And so that led to my wife and I starting Gideon's Promise, an organization that recruits, mentors, trains and support public defenders in an effort to build a community of change agents to go into courtrooms and broken systems and remind them of our American ideals.
Well, we started in 2007 with 16 lawyers and two offices. We will this summer have roughly 300 public defenders from 15 states. [applause] As we were building this, we realized we needed someone to share this story with the country, with the world. And so we started looking for a filmmaker, a storyteller, and we met Dawn Porter. Dawn was a new filmmaker. We invited her to come down and meet our lawyers. We had no idea at the time how brilliant Dawn is. We had no idea at the time how committed she would become to this cause and we certainly had no idea the impact that her work would have.
Dawn focused on three lawyers who are part of this movement and the result is "Gideon's Army," and it has really drawn more attention than any of us ever imagined.
You know, in 1963 when Gideon was decided, as a country we believed in civil rights, we were fighting for it. We believed that people needed to have a fair shot in the criminal justice system and public defenders were heroes. Defense lawyers were heroes, they were portrayed by our biggest stars; films like "Anatomy of a Murder" with Jimmy Stewart as a defense lawyer; Gregory Peck playing Atticus Finch, the quintessential public defender. They were heroes. And now 50 years later, we've got a criminal justice system that is crueler, that is inhumane, and the right to counsel is disrespected. More often now, you see public defenders portrayed as the stuttering incompetent court-appointed lawyer in "My Cousin Vinny."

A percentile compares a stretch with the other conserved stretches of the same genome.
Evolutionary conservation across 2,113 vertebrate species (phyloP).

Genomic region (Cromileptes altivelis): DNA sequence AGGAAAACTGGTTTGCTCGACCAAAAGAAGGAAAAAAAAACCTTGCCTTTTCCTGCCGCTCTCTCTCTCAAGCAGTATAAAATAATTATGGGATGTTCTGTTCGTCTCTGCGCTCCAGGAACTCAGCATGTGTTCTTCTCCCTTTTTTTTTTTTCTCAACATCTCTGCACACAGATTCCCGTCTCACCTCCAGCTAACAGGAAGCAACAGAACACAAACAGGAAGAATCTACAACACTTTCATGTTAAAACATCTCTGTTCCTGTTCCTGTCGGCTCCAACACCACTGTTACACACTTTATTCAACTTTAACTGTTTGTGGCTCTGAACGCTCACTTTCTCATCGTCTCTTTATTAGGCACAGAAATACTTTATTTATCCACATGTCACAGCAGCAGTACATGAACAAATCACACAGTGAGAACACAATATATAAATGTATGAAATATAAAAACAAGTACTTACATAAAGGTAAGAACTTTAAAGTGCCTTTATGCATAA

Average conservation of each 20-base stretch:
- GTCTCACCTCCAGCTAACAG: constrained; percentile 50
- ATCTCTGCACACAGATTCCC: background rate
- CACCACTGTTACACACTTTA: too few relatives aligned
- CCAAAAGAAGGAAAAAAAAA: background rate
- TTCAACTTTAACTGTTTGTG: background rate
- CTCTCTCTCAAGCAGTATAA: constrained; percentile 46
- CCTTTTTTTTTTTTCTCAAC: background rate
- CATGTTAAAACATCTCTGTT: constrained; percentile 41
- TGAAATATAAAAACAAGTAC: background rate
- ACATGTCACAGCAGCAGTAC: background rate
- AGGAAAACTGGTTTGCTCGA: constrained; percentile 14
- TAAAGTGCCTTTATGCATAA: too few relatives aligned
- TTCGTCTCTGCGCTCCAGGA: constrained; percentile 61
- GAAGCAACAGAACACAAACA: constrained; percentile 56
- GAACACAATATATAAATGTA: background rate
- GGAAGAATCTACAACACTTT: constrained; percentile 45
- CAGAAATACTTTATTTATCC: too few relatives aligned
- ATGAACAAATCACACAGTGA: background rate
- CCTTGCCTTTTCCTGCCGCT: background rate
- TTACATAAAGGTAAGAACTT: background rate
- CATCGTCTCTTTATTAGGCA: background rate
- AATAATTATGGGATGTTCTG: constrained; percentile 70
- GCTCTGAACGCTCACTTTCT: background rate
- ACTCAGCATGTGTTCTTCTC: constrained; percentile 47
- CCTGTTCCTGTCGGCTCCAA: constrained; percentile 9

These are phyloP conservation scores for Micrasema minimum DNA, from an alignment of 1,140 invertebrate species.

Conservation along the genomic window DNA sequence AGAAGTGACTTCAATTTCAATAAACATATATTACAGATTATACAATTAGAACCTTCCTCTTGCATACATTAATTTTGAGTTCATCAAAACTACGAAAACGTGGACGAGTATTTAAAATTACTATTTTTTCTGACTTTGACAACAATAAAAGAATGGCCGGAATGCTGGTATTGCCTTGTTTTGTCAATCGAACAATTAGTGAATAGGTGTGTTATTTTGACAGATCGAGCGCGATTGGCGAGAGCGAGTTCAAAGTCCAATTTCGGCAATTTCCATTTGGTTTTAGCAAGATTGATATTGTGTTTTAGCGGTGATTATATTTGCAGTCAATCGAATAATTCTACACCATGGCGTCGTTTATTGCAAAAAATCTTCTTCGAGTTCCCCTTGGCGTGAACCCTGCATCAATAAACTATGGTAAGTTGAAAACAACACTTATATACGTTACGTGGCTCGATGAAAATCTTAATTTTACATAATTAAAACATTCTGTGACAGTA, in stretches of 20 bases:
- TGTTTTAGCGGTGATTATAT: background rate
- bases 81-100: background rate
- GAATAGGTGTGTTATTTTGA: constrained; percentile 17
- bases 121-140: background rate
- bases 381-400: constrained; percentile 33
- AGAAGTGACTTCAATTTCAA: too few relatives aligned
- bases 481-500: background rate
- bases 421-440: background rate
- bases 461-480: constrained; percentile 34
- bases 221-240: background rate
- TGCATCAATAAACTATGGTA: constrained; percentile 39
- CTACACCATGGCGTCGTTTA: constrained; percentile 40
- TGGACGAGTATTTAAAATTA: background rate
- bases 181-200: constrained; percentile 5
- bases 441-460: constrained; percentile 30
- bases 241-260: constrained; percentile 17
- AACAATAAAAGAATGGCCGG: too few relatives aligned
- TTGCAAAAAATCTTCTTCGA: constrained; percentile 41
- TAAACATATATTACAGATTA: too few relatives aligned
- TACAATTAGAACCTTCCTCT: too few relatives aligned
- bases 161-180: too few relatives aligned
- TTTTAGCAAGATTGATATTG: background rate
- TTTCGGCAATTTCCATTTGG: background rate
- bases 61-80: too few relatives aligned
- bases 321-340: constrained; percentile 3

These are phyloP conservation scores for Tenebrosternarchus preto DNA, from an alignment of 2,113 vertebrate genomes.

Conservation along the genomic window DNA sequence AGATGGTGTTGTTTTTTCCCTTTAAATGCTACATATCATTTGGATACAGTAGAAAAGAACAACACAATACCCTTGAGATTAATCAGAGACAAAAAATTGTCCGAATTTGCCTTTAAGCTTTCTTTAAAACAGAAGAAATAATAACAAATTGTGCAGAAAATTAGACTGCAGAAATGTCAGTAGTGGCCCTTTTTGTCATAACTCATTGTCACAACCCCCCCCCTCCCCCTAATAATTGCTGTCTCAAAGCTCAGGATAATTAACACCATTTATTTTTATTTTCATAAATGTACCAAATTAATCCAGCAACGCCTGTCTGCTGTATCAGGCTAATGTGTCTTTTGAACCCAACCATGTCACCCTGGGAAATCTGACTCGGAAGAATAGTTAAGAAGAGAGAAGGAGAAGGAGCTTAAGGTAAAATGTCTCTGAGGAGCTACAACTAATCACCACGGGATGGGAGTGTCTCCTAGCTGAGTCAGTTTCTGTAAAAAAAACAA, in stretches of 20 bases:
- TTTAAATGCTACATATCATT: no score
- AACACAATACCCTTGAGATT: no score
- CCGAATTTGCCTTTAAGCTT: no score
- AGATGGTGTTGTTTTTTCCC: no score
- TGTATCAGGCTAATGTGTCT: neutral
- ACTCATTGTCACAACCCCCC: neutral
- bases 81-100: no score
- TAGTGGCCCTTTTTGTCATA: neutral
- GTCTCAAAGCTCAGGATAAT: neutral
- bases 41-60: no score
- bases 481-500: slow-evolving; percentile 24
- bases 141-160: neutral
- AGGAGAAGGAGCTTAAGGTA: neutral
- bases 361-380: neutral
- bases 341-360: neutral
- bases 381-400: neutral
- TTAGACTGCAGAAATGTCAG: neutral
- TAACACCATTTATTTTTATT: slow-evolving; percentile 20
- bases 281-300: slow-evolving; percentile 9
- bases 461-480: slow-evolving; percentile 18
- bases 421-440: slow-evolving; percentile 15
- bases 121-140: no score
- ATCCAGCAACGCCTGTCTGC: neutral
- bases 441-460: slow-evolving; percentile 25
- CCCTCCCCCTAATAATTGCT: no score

And what Dawn has done with "Gideon's Promise" is she has reminded us that we can't have equal justice without public defenders. She's reminded us that public defenders are heroes. She shined a light on the public defenders who do this work and the people that they represent, which is a critical first step to raising our national consciousness and addressing this issue.
So it's quite an honor for all of us that her work has received the Ridenhour Award. It's an award that honors filmmakers, documentarians, that address an issue that has gone unnoticed, that serve an important role in promoting social justice and it's quite an honor that this group of people recognize that that's exactly what Dawn's work does. So before I ask Dawn to come up, I want to just introduce to you a very brief clip from the film "Gideon's Army." It gives you a glimpse at the weight that these young lawyers carry on their shoulders, of the import of their work and of the incredible emotional stress that they carry with them every day. They are desperately worthy of this nation's support, and this award and this film really let them know and thank you from them because they know that there's a group of people and a voice that believe they deserve that support. So let's see the film. [applause]
JONATHAN RAPPING: See the film. So, Dawn, on behalf of the hundreds of public defenders of "Gideon's Promise," the tens of thousands of people that they represent every year, thank you for exposing this civil and human rights crisis to the world. Dawn Porter. [applause]
Transcript of Dawn Porter's speech: